Even if data is, by law, available on the public record, is there a point where publishing such data as the paper did cause an unnecessary invasion of privacy. Now you may argue that open records means no privacy, but if there was a procedure by which you had comply to access them, doesn’t that at least provide a minimum level of privacy?
There is a difference between having the records be available in some fashion to the public, and publishing them in an easily accessable format. By all rights, I’d pay to see how the staff of this paper would howl and bellow if someone pulled together any and all public information about them and dissemminated it in an easily accessed and widely distributed format.
Or, do you feel that no privacy should be expected if the records are open to anyone who wants to see them regardless of procedure?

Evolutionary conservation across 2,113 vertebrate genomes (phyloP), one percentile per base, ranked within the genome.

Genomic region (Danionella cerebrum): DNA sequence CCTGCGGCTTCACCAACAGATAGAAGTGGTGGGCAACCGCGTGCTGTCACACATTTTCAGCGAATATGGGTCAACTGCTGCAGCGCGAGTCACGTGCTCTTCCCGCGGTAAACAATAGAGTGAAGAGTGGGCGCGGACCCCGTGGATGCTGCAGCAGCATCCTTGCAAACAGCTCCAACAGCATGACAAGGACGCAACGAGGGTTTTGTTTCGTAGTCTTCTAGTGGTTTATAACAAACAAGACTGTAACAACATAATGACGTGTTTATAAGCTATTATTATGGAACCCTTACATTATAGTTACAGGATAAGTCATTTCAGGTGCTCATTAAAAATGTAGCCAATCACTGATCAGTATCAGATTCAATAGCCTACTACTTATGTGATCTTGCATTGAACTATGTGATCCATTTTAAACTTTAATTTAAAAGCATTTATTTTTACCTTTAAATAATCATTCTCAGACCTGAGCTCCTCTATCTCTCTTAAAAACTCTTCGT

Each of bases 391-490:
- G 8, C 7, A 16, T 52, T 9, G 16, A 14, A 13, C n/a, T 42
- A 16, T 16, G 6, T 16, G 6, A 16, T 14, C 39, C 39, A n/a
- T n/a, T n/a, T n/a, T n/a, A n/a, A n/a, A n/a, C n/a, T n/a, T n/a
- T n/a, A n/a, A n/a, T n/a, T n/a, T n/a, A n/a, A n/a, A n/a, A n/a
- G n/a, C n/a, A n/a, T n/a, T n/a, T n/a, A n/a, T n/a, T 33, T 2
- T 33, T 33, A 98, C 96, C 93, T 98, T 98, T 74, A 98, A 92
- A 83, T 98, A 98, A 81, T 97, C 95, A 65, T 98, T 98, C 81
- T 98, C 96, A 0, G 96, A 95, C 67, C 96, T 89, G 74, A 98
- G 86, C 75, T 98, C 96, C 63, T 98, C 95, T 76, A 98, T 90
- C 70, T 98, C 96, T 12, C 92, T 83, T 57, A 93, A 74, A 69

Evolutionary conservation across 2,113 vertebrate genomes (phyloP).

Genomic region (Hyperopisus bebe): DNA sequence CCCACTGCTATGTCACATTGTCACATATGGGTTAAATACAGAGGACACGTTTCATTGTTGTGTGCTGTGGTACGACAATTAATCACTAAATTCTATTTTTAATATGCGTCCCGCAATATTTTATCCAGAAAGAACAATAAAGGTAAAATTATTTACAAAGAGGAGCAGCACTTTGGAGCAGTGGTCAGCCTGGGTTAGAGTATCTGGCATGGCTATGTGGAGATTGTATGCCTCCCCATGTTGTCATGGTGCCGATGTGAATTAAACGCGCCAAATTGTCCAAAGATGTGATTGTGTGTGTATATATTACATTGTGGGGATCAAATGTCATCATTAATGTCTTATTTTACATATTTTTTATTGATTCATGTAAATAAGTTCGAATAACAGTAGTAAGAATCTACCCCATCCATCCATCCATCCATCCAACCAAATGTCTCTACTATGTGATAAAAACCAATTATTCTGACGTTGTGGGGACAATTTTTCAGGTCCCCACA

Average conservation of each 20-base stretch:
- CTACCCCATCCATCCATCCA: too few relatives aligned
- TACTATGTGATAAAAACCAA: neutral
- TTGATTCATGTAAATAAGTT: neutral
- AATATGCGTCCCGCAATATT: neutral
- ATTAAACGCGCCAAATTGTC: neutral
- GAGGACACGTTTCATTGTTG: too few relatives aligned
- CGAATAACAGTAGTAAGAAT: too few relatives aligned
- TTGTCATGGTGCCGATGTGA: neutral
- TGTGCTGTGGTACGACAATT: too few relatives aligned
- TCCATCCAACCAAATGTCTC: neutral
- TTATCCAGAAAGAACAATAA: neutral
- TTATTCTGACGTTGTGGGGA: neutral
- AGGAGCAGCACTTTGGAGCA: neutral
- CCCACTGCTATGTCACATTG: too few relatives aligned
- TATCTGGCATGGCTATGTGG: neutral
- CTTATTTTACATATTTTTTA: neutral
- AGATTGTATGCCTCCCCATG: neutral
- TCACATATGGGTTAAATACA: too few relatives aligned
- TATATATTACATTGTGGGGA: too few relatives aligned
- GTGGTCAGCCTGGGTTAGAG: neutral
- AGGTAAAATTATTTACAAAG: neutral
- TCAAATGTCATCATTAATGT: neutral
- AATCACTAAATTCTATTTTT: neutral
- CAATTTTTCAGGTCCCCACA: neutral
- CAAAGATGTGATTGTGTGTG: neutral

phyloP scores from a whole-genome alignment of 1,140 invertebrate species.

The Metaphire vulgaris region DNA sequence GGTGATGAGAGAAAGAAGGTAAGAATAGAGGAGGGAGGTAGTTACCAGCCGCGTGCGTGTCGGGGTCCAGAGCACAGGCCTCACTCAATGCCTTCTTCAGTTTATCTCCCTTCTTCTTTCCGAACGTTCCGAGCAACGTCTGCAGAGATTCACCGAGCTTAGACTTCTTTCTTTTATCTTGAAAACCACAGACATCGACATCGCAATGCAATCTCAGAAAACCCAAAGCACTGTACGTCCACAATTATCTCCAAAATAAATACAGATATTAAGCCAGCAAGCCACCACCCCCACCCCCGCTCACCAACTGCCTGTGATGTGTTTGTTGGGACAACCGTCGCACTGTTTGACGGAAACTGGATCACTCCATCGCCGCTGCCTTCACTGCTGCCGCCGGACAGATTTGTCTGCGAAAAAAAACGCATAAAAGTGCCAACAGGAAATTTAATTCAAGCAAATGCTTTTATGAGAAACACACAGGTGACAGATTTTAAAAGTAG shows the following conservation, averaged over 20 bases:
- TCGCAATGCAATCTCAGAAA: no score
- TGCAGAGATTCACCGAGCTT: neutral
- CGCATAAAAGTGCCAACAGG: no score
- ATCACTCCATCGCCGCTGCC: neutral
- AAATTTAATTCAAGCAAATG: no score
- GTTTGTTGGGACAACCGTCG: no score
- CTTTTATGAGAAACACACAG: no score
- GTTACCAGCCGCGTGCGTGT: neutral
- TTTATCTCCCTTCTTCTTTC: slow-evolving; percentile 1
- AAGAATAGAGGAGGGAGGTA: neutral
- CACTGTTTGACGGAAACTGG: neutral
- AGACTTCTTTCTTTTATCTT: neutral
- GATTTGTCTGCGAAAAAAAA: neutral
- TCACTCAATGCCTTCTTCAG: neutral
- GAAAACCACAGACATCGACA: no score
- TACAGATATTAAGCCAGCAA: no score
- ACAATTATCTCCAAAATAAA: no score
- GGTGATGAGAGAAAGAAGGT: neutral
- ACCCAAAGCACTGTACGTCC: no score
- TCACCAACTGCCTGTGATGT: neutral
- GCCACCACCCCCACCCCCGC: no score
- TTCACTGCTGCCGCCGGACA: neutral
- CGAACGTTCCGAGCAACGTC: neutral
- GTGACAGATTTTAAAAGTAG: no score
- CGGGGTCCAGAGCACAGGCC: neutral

No, a minimum of privacy and decency should be expected. People with these types of permits have shown some type of need for them. That alone should be enough to give you pause...unless you have an agenda that is.
Last, do you agree with the paper’s decision to publish the database? Was that an appropriate and responsible exercise of their first amendment rights?
There is no real pressing need for the public to know about this, except to press home a political point, which is dead wrong misuse of public records in this case.

Sunshine week indeed.
 
Written By: shark
URL: http://
There is no real pressing need for the public to know about this, except to press home a political point, which is dead wrong misuse of public records in this case.